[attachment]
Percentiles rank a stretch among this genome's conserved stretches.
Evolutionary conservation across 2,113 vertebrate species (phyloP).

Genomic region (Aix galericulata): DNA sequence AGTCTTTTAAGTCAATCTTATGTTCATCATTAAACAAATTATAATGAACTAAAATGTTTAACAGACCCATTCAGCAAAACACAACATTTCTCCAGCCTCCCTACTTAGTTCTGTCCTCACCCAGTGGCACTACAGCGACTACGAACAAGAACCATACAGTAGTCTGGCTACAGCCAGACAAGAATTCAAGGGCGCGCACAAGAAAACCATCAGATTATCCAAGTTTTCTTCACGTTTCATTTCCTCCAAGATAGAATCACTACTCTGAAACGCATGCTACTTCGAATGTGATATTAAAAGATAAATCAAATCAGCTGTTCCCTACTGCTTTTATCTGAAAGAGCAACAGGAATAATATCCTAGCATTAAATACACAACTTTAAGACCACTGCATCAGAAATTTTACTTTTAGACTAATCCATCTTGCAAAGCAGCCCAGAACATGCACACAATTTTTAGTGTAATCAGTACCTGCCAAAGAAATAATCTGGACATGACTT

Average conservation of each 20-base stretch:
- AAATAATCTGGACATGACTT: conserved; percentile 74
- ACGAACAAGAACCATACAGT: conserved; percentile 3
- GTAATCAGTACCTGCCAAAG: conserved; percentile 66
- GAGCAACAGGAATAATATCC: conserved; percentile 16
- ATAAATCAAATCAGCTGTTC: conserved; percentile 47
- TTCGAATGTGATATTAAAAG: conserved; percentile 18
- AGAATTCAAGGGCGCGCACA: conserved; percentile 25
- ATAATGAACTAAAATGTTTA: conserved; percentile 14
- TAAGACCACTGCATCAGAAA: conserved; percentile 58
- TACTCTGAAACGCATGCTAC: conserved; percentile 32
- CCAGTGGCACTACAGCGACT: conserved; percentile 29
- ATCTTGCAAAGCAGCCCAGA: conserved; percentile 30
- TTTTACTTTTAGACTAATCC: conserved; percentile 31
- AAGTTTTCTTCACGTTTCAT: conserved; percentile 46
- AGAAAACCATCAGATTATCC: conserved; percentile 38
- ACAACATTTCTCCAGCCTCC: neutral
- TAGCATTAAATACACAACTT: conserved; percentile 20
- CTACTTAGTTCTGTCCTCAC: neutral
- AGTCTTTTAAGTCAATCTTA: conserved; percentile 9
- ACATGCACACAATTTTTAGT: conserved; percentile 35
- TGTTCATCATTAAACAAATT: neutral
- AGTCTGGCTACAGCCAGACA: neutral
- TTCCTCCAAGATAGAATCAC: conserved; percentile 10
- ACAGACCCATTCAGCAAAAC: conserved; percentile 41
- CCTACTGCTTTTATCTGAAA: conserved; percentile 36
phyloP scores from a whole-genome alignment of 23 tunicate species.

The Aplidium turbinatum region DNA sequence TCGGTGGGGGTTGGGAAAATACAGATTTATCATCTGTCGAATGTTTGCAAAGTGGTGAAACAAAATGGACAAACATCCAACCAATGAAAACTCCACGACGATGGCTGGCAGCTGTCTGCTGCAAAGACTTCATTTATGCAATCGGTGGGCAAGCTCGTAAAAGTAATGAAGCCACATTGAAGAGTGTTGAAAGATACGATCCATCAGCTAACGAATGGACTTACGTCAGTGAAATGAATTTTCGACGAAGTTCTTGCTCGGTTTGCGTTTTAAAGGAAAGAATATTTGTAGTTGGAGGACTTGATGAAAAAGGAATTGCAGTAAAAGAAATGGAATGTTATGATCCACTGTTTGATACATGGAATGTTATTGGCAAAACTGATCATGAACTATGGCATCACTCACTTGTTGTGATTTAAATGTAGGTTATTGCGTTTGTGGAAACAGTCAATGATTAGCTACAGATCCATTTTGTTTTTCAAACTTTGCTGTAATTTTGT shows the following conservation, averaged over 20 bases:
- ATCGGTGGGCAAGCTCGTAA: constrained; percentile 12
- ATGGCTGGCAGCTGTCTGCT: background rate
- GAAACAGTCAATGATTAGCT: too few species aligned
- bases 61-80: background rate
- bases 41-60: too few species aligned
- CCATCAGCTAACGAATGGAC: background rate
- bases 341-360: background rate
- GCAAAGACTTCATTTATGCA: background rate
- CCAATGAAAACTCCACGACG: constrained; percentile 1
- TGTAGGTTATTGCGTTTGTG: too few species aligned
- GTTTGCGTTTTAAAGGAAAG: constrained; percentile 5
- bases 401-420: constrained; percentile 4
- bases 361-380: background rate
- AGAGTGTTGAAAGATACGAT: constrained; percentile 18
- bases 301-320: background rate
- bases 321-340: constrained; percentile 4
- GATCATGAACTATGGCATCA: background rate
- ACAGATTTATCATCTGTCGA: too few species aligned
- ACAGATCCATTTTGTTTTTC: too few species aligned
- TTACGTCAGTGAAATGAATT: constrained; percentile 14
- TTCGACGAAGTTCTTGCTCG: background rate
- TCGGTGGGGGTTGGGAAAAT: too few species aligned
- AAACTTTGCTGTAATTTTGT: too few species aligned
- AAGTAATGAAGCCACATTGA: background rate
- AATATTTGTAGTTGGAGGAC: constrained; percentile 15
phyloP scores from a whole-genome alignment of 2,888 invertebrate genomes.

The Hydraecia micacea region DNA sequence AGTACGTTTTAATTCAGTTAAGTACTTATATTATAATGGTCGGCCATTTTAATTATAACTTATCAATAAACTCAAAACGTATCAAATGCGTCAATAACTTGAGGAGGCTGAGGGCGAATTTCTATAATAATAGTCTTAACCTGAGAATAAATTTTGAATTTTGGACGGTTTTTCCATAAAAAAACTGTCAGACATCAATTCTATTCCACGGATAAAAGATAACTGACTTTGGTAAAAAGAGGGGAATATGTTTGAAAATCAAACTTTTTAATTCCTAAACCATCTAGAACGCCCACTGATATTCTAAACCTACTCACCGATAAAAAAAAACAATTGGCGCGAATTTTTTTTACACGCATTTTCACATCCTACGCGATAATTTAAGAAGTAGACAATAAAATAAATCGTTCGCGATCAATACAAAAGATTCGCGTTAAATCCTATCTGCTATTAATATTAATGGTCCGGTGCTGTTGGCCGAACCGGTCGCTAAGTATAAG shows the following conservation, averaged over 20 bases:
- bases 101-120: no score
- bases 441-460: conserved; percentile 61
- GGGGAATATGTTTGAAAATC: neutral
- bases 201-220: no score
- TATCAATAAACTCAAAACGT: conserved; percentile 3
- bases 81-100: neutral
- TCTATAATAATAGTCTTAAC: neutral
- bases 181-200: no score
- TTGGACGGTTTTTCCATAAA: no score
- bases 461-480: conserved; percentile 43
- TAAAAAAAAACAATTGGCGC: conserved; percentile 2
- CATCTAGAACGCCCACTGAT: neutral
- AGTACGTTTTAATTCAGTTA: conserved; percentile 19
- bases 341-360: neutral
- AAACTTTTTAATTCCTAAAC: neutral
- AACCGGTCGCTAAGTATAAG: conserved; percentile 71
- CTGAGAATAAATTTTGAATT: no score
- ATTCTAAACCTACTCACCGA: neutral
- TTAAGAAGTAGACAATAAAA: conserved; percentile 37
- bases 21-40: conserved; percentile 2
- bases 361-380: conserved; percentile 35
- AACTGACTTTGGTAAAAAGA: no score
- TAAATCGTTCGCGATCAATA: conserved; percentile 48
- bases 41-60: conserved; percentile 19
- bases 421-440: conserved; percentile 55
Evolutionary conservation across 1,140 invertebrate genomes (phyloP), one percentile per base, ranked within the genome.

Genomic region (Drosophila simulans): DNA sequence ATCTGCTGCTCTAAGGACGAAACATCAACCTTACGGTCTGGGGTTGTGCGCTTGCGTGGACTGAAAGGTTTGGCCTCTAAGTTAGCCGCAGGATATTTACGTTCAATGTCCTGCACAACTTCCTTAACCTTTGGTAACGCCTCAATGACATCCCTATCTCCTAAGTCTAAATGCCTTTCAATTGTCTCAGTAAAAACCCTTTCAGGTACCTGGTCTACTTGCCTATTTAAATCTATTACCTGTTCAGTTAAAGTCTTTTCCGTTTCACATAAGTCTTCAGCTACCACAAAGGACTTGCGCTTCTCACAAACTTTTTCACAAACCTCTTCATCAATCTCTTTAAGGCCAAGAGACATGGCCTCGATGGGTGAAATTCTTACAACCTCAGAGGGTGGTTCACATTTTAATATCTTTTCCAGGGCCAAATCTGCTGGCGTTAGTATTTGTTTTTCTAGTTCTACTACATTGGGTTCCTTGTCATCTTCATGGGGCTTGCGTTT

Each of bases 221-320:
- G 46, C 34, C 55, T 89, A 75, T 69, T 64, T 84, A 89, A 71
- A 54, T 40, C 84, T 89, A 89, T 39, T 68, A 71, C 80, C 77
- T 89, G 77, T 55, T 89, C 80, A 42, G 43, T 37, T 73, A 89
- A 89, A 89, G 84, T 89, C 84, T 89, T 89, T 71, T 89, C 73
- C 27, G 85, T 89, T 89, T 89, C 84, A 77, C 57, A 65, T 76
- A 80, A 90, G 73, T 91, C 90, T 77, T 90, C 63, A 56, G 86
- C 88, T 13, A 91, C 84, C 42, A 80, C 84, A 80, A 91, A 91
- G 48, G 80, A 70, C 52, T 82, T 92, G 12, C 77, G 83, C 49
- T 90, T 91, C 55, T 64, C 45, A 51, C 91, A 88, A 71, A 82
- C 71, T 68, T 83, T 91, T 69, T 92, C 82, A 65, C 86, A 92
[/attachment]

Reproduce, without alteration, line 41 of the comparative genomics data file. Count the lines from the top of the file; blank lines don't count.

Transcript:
- TGTAGGTTATTGCGTTTGTG: too few species aligned